GRAND FORKS — North Dakota’s Measure 6 may have support from a majority of potential voters, but a significant number are still undecided, according to a new poll.
Forty-four percent of respondents indicted they were in favor of the measure, which would create a legal presumption that each parent is fit and entitled to equal parental rights.
Another 30 percent responded they would be voting against the measure, according to a poll commissioned by Forum Communications Co. and conducted by the University of North Dakota College of Business Administration and Public Affairs.
The remaining 26 percent of respondents said they were undecided. The poll has a margin of error of plus or minus 5 percent.
Measure proponents say the changes to state law would allow more kids to have both parents in their lives after a divorce while opponents argue it puts parents’ needs before those of their children.
Lack of division
Robert Wood, an associate political science professor at UND who helped conduct the poll, said the divide between supporter and opponents didn’t fall where some may have expected.
“You would think there was going to be a split,” he said. “You would think that, the way this has been portrayed by both sides, that fathers, or men, are perceived as feeling that they’ve been slighted in the current process.”
To the contrary, the poll shows no gender divide over the measure with broad support across demographic groups.
Men and women are split nearly even on the issues with 43 percent of men and 45 percent of women responding they were in favor of the measure.
Another 31 percent of men and 29 percent of women planned to vote no on the measure. Data shows 26 percent of both genders responded as being undecided.
The trends also are consistent across age groups, location and political parties, according to Wood.
“There’s not any real spike to indicate this particular demographic group is opposed to this or even particular demographic group is undecided,” he said.
Breakouts of poll data indicate there is broad support for the measure among most groups.
Splitting up the state, respondents in the eastern half were 45 percent for the measure, 31 percent against and 24 percent undecided. In the west, 43 percent supported the measure, 28 percent were against it and 30 percent were undecided.
Going by age, those 18 to 30 were the most decided of the four groups polled with only 9 percent unsure of how they would vote. They also were the only age group not favoring the measure with 46 percent saying they’d vote against it.
In the 31- to 45-year-old range, 47 percent said they would vote for the measure compared to 46 percent of 46 to 65 year olds and 37 percent of those 65 and older. The 65 and older group was the most undecided age bracket at 37 percent.
The most strongly opposed demographic was those with less than a high school diploma at 57 percent with another 28 percent saying they were undecided. Generally, those with at least an associate’s degree or above favored the measure, but respondents with bachelor’s degrees were split on the issue with 38 percent for and 37 percent against.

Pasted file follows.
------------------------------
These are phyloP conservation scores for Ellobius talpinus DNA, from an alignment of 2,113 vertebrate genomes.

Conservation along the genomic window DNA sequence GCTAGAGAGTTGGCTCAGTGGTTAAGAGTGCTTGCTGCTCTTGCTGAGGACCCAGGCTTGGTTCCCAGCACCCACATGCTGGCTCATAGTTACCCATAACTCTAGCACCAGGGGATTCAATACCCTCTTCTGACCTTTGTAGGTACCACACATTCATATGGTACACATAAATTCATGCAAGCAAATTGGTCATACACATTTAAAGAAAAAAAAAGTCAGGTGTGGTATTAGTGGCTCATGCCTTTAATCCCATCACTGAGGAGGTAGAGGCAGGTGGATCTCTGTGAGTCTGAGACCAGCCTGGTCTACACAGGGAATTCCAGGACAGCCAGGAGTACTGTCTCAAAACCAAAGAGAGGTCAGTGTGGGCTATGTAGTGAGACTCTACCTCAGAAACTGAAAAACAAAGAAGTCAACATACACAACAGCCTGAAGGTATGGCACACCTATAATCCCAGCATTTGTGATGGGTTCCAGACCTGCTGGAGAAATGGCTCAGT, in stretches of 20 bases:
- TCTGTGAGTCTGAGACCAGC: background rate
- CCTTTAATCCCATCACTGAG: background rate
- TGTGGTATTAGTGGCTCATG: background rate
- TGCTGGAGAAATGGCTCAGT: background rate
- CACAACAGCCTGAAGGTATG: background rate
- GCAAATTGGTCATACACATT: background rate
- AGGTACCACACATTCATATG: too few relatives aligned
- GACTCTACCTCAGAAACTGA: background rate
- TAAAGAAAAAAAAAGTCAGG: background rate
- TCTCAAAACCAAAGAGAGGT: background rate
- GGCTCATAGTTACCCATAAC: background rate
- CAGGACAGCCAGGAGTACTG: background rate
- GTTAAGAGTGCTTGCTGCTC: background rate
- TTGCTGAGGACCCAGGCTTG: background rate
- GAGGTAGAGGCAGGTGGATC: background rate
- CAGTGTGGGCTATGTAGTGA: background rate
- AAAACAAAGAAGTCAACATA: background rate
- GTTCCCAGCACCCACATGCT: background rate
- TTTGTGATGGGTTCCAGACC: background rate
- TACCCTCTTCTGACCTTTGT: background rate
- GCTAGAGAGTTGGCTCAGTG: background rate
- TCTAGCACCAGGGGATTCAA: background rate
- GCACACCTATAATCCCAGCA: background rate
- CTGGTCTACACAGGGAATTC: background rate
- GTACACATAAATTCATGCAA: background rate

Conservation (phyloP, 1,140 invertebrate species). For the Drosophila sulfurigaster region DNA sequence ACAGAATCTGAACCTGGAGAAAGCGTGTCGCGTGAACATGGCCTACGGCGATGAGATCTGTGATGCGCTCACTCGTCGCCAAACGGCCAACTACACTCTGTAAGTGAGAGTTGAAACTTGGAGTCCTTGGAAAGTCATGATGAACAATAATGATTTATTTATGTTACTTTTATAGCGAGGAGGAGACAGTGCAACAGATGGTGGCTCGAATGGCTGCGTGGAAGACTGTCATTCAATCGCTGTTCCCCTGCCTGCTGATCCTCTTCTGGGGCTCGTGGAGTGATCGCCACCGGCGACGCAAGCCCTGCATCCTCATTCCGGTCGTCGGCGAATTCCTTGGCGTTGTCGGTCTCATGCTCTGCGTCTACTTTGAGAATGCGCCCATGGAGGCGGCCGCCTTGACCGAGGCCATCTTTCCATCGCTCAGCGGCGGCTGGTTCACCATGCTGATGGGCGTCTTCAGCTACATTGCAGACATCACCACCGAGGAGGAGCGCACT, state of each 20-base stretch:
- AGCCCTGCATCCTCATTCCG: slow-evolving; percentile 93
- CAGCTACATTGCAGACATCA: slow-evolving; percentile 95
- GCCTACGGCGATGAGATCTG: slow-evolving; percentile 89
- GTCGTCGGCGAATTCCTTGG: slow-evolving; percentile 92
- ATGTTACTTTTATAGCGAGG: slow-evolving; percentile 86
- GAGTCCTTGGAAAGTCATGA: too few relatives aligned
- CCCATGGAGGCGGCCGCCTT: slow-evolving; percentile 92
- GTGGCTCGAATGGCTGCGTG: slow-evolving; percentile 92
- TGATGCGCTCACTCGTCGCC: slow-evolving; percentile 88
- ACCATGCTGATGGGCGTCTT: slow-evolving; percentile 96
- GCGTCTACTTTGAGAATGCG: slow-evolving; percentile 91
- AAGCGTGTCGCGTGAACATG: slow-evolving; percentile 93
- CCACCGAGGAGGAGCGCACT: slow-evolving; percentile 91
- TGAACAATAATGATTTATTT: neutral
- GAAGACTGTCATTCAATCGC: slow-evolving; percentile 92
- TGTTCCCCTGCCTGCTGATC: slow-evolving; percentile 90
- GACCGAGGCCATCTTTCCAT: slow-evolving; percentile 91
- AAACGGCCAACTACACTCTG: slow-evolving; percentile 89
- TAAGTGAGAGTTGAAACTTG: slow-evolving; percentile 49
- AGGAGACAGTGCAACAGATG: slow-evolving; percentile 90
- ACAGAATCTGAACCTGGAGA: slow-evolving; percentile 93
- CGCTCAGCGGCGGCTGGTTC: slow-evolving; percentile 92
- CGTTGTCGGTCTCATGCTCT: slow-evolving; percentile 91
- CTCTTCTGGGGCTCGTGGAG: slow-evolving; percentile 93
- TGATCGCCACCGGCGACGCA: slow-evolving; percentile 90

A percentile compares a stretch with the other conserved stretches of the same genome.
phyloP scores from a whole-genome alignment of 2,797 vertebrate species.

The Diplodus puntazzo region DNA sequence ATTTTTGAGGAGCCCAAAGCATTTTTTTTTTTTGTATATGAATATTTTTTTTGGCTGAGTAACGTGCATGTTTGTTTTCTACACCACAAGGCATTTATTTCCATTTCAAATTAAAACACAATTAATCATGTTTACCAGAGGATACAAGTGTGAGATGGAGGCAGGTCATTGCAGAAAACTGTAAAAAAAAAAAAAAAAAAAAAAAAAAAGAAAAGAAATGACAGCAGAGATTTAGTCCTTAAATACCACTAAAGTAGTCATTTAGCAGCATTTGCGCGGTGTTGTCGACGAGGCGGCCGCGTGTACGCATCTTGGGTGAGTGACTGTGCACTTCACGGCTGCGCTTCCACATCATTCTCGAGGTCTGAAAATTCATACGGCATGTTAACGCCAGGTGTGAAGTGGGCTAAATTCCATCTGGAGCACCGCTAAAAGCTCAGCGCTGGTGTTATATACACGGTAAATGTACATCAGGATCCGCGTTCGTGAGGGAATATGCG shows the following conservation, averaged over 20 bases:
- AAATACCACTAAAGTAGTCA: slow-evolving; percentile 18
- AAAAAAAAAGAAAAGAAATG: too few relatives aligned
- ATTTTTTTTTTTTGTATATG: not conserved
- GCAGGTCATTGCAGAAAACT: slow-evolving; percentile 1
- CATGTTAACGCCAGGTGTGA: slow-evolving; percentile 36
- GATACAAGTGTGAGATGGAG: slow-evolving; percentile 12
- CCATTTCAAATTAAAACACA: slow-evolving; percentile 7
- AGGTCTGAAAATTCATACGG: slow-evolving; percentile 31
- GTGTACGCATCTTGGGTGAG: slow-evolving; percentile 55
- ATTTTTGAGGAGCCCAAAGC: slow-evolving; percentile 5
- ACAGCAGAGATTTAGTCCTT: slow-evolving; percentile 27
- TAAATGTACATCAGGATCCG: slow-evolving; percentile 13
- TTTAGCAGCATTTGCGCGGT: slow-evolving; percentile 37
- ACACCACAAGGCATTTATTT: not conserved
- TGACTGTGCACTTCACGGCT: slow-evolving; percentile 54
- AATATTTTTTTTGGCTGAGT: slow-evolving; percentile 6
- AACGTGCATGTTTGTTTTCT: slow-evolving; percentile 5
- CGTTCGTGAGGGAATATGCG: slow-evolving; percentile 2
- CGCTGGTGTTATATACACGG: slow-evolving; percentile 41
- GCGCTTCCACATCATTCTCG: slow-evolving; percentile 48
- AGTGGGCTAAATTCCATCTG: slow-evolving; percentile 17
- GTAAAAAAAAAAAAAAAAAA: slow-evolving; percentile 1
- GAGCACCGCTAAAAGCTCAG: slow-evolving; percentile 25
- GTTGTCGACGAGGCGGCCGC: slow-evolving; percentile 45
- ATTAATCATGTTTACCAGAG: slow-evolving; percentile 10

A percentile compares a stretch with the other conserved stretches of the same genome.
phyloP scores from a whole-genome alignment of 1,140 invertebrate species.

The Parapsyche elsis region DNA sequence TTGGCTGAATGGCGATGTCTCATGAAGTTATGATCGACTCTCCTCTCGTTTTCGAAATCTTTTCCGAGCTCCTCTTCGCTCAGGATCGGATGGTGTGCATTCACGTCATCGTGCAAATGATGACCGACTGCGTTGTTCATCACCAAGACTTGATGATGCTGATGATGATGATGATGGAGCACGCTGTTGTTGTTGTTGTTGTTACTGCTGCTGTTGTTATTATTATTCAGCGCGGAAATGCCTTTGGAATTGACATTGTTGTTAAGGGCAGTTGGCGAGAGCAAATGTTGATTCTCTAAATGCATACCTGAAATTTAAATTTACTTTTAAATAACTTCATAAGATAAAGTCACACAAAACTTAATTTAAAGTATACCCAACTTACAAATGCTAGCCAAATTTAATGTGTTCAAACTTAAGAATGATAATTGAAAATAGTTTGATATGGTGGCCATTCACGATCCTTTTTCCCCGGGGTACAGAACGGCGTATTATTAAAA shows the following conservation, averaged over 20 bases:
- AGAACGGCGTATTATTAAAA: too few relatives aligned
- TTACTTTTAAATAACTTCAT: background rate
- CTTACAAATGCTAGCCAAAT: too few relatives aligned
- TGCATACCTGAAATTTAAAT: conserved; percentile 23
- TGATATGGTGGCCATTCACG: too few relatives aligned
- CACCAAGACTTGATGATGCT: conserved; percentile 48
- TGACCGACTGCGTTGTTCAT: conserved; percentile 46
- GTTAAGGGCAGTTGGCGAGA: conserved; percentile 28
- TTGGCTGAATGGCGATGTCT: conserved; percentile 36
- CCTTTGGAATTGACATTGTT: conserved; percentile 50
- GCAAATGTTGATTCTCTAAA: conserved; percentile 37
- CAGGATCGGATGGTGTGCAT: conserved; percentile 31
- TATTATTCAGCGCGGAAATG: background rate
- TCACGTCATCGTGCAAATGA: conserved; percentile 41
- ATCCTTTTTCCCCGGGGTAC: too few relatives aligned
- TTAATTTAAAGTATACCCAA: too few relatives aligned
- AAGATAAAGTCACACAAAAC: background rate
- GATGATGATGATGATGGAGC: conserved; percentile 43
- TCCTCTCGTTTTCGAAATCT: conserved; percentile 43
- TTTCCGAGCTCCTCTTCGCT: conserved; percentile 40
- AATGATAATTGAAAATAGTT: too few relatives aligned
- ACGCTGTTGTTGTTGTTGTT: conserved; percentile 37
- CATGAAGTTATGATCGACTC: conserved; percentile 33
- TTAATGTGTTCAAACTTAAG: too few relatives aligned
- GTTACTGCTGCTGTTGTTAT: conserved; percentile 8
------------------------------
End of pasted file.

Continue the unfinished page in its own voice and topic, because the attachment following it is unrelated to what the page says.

Respondents across the political spectrum supported the measure, except those identifying as Libertarian, who were split 39 percent in favor and 40 percent against. The measure saw the strongest support from independents at 54 percent.
Favoring the measure were 40 percent of Republicans and 45 percent of Democrats. Those who were considered politically undecided favored it at 36 percent.
The proposal seems to have a lower profile when compared to other measures, according to Wood.
“I haven’t seen a lot of mobilized opposition,” he said. “Supporters will go to the polls based on this one issue. But opponents, there doesn’t appear to be the same organized opposition to Measure 6 that there has been to Measure 1 or Measure 5.”
North Dakota Shared Parenting for Kids Initiative, the committee headed by measure proponents, recently began running TV ads sponsored by national organizations and touting endorsements from celebrities such as Kiefer Sutherland of TV show “24” fame.
So far, the committee has raised $4,200, according to campaign contribution reports from the secretary of state office.
Keeping Kids First, a committee organized in opposition of the measure, received $60,000 in campaign contributions from the State Bar Association of North Dakota in late September, according to campaign contribution reports. The group has paid $53,000 to Prairie Airwaves in Fargo, the reports said.
With three weeks left until the election, Wood said the Keeping Kids First and other opponents may be cutting it close if they hope to sway some of the undecided voters.
“At this stage … proponents aren’t going to be persuadable,” he said. “But you’ve got 26 percent that are undecided … they need to persuade that 26 percent.
The poll indicates history may not repeat itself. A similar measure was brought to voters in 2006. The measure, which sought similar equal rights for parents, was defeated with 56 percent of voters choosing no.